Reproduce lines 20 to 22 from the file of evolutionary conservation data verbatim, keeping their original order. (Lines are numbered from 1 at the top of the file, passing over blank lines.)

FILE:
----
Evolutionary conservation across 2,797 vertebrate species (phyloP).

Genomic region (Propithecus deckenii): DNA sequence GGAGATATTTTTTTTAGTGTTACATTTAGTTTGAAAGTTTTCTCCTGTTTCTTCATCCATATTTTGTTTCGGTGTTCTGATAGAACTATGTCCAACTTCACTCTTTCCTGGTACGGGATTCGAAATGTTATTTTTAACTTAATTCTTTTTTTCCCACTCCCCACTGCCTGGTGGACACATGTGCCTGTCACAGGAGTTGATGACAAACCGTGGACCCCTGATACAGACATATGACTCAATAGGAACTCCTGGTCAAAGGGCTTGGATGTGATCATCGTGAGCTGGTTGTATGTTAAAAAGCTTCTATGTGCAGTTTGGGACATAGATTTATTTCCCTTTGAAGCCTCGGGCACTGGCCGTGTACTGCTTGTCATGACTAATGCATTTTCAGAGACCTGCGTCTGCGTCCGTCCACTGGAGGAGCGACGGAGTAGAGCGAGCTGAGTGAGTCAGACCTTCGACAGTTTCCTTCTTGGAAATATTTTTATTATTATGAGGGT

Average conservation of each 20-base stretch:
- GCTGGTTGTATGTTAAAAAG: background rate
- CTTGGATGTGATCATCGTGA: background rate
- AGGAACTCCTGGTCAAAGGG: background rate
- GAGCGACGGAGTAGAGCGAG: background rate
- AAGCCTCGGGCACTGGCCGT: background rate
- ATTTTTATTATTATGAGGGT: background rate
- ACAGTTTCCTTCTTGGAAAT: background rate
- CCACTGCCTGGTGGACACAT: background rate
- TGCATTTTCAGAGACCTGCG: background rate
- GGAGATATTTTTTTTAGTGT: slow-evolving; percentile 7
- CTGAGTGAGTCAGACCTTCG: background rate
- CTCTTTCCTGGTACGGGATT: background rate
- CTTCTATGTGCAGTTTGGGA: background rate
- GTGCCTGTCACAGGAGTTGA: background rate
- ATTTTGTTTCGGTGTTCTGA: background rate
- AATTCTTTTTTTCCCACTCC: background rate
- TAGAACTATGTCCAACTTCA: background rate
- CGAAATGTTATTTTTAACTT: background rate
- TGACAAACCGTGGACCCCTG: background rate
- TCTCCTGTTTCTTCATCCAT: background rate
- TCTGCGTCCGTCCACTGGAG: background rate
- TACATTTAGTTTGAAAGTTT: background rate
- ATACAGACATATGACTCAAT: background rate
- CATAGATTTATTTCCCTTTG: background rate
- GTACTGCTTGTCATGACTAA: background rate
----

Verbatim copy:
- TAGAACTATGTCCAACTTCA: background rate
- CGAAATGTTATTTTTAACTT: background rate
- TGACAAACCGTGGACCCCTG: background rate